These incestuous dances between media, spin doctors and politicians lead always to a mad giddiness. The degree to which Brown has successfully destroyed internal opponents is exaggerated and yet parts of the media are being attacked by other parts for not exposing the brutality. One newspaper column this week, hailed by the right-wing bloggers, condemned the way journalists protected their sources. Yet the same column made a series of assertions based on conversations with sources who remained protected. It all gets very silly when the dance takes off.
The silliest twist of all is that the likes of Guido Fawkes have a reputation for challenging orthodoxy. But in his open loathing of politicians he reinforces orthodoxy. He joins hands with Armando Iannucci, the creator of The Thick of It and In The Loop, parts of the BBC, Channel 4, some newspapers and most voters. In picking on Brown he also follows the fashion. The easiest column to write is an attack on Brown. You are part of the pack, safely protected by hundreds of other articles and blogs all making the same points and you know you will be showered with praise for your boldness. If anyone writes a defence they will be slaughtered for being tame.
Will some newspapers and the bloggers turn on Cameron and the Conservatives if they win the next election? It depends on what the government is like. John Major got bashed around by the newspapers and would have been attacked by the bloggers if there had been a vibrant internet, but he was not as right-wing or eurosceptic as Margaret Thatcher. If Cameron implements the eurosceptic, small-state, pro-family policies he is currently advocating, I suspect the internet vandals will become cheerleaders, in the way that Thatcher enjoyed a largely supportive media. In the US the high-profile bloggers were great cheerleaders for President Bush. My guess is that Labour's next leader must be prepared to be the one that is duffed up, even in opposition.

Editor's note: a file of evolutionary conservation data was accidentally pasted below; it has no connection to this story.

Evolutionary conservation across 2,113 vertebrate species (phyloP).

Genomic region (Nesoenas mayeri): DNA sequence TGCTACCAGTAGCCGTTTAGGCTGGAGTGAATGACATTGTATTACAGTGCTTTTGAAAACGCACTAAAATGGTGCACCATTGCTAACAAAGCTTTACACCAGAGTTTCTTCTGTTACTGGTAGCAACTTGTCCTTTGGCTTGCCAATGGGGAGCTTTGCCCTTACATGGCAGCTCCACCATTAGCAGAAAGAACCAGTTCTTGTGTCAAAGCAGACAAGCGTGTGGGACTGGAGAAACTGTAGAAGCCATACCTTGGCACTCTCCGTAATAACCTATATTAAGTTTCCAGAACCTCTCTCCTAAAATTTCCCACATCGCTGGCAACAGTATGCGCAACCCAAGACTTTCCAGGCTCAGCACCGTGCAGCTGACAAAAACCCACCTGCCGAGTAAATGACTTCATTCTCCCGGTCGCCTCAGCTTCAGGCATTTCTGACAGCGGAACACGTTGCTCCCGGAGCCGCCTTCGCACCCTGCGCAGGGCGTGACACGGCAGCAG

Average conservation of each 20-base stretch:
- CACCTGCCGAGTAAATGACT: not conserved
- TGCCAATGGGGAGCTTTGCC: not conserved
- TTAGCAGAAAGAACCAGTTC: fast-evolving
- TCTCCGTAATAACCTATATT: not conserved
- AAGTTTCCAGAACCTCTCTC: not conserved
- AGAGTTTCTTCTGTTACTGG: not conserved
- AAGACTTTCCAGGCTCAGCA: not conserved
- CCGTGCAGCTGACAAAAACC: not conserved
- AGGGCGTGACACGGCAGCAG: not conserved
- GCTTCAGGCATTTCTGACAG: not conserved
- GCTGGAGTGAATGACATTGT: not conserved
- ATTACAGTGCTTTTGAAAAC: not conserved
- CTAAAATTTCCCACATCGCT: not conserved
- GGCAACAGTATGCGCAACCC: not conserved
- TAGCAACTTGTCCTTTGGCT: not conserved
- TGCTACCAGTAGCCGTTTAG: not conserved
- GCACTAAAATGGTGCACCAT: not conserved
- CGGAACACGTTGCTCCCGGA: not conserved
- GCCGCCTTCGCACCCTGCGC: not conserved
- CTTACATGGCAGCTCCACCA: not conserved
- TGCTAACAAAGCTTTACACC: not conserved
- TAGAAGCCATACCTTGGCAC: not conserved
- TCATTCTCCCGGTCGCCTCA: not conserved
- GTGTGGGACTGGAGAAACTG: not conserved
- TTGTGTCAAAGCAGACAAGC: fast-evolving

The McBride saga is not over. I would not be surprised if speculation resumes about the future of Brown's leadership in the coming weeks. But spare us, please, any more piety from those who know politics is partly and unavoidably a bloody, multi-layered battle between two sides. They know because they have become part of the battle.